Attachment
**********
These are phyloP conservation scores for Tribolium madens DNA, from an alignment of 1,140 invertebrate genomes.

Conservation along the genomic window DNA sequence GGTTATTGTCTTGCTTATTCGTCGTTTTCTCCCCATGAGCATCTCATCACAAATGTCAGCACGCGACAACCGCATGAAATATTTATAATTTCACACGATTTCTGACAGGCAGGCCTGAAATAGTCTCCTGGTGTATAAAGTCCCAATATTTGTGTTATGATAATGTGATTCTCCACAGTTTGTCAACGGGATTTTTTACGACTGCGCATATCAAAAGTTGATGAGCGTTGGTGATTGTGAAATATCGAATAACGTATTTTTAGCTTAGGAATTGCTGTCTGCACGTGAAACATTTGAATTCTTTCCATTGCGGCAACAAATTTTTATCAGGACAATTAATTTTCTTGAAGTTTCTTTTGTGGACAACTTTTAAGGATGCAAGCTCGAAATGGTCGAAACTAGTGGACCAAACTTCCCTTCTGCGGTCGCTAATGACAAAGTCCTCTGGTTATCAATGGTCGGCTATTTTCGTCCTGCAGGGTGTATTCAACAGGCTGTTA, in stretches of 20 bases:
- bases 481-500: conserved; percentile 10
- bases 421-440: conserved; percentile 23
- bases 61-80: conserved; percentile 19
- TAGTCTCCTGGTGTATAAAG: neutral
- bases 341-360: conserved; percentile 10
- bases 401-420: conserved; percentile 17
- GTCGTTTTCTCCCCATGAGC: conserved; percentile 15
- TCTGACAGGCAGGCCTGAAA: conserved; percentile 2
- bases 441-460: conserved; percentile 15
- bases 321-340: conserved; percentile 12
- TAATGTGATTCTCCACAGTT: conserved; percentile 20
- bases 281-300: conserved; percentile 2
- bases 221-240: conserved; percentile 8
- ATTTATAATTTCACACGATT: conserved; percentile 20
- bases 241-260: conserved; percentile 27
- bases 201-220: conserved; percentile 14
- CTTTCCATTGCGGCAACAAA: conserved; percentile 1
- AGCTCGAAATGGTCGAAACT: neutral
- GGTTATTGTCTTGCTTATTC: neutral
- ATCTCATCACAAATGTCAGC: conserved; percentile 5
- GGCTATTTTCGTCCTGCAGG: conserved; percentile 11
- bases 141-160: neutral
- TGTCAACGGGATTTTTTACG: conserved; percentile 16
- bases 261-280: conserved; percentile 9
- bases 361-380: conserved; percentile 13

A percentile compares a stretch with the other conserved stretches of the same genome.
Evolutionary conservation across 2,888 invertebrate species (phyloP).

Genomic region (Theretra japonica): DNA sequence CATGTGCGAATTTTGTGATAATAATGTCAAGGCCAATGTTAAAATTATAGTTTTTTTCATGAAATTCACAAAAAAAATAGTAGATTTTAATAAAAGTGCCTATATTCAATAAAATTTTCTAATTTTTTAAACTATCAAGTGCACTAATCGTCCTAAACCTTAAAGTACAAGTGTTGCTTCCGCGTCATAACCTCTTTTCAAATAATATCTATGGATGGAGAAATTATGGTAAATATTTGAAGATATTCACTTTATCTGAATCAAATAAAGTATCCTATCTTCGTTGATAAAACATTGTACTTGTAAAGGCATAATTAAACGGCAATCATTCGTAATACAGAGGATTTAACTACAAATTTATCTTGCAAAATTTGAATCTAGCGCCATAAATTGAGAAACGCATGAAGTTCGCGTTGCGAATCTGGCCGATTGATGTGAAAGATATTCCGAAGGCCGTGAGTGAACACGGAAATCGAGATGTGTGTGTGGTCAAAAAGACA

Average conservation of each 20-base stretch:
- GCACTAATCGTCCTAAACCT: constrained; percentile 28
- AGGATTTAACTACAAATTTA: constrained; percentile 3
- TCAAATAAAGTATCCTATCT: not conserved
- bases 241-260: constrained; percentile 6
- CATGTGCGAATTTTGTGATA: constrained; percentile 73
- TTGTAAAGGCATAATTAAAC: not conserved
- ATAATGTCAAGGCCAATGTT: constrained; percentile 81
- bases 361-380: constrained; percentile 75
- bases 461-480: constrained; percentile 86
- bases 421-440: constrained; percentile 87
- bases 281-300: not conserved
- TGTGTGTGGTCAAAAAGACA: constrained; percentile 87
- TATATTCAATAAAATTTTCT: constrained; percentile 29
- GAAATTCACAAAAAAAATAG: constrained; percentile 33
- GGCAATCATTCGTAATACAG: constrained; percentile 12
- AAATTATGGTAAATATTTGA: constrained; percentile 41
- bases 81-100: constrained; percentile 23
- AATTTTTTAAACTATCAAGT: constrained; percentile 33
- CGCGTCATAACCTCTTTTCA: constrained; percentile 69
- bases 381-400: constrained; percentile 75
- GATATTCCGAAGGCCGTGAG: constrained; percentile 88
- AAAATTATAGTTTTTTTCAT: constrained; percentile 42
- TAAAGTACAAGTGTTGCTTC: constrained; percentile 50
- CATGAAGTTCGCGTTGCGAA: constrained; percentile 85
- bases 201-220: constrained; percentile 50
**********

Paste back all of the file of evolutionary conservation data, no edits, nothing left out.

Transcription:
These are phyloP conservation scores for Tribolium madens DNA, from an alignment of 1,140 invertebrate genomes.

Conservation along the genomic window DNA sequence GGTTATTGTCTTGCTTATTCGTCGTTTTCTCCCCATGAGCATCTCATCACAAATGTCAGCACGCGACAACCGCATGAAATATTTATAATTTCACACGATTTCTGACAGGCAGGCCTGAAATAGTCTCCTGGTGTATAAAGTCCCAATATTTGTGTTATGATAATGTGATTCTCCACAGTTTGTCAACGGGATTTTTTACGACTGCGCATATCAAAAGTTGATGAGCGTTGGTGATTGTGAAATATCGAATAACGTATTTTTAGCTTAGGAATTGCTGTCTGCACGTGAAACATTTGAATTCTTTCCATTGCGGCAACAAATTTTTATCAGGACAATTAATTTTCTTGAAGTTTCTTTTGTGGACAACTTTTAAGGATGCAAGCTCGAAATGGTCGAAACTAGTGGACCAAACTTCCCTTCTGCGGTCGCTAATGACAAAGTCCTCTGGTTATCAATGGTCGGCTATTTTCGTCCTGCAGGGTGTATTCAACAGGCTGTTA, in stretches of 20 bases:
- bases 481-500: conserved; percentile 10
- bases 421-440: conserved; percentile 23
- bases 61-80: conserved; percentile 19
- TAGTCTCCTGGTGTATAAAG: neutral
- bases 341-360: conserved; percentile 10
- bases 401-420: conserved; percentile 17
- GTCGTTTTCTCCCCATGAGC: conserved; percentile 15
- TCTGACAGGCAGGCCTGAAA: conserved; percentile 2
- bases 441-460: conserved; percentile 15
- bases 321-340: conserved; percentile 12
- TAATGTGATTCTCCACAGTT: conserved; percentile 20
- bases 281-300: conserved; percentile 2
- bases 221-240: conserved; percentile 8
- ATTTATAATTTCACACGATT: conserved; percentile 20
- bases 241-260: conserved; percentile 27
- bases 201-220: conserved; percentile 14
- CTTTCCATTGCGGCAACAAA: conserved; percentile 1
- AGCTCGAAATGGTCGAAACT: neutral
- GGTTATTGTCTTGCTTATTC: neutral
- ATCTCATCACAAATGTCAGC: conserved; percentile 5
- GGCTATTTTCGTCCTGCAGG: conserved; percentile 11
- bases 141-160: neutral
- TGTCAACGGGATTTTTTACG: conserved; percentile 16
- bases 261-280: conserved; percentile 9
- bases 361-380: conserved; percentile 13

A percentile compares a stretch with the other conserved stretches of the same genome.
Evolutionary conservation across 2,888 invertebrate species (phyloP).

Genomic region (Theretra japonica): DNA sequence CATGTGCGAATTTTGTGATAATAATGTCAAGGCCAATGTTAAAATTATAGTTTTTTTCATGAAATTCACAAAAAAAATAGTAGATTTTAATAAAAGTGCCTATATTCAATAAAATTTTCTAATTTTTTAAACTATCAAGTGCACTAATCGTCCTAAACCTTAAAGTACAAGTGTTGCTTCCGCGTCATAACCTCTTTTCAAATAATATCTATGGATGGAGAAATTATGGTAAATATTTGAAGATATTCACTTTATCTGAATCAAATAAAGTATCCTATCTTCGTTGATAAAACATTGTACTTGTAAAGGCATAATTAAACGGCAATCATTCGTAATACAGAGGATTTAACTACAAATTTATCTTGCAAAATTTGAATCTAGCGCCATAAATTGAGAAACGCATGAAGTTCGCGTTGCGAATCTGGCCGATTGATGTGAAAGATATTCCGAAGGCCGTGAGTGAACACGGAAATCGAGATGTGTGTGTGGTCAAAAAGACA

Average conservation of each 20-base stretch:
- GCACTAATCGTCCTAAACCT: constrained; percentile 28
- AGGATTTAACTACAAATTTA: constrained; percentile 3
- TCAAATAAAGTATCCTATCT: not conserved
- bases 241-260: constrained; percentile 6
- CATGTGCGAATTTTGTGATA: constrained; percentile 73
- TTGTAAAGGCATAATTAAAC: not conserved
- ATAATGTCAAGGCCAATGTT: constrained; percentile 81
- bases 361-380: constrained; percentile 75
- bases 461-480: constrained; percentile 86
- bases 421-440: constrained; percentile 87
- bases 281-300: not conserved
- TGTGTGTGGTCAAAAAGACA: constrained; percentile 87
- TATATTCAATAAAATTTTCT: constrained; percentile 29
- GAAATTCACAAAAAAAATAG: constrained; percentile 33
- GGCAATCATTCGTAATACAG: constrained; percentile 12
- AAATTATGGTAAATATTTGA: constrained; percentile 41
- bases 81-100: constrained; percentile 23
- AATTTTTTAAACTATCAAGT: constrained; percentile 33
- CGCGTCATAACCTCTTTTCA: constrained; percentile 69
- bases 381-400: constrained; percentile 75
- GATATTCCGAAGGCCGTGAG: constrained; percentile 88
- AAAATTATAGTTTTTTTCAT: constrained; percentile 42
- TAAAGTACAAGTGTTGCTTC: constrained; percentile 50
- CATGAAGTTCGCGTTGCGAA: constrained; percentile 85
- bases 201-220: constrained; percentile 50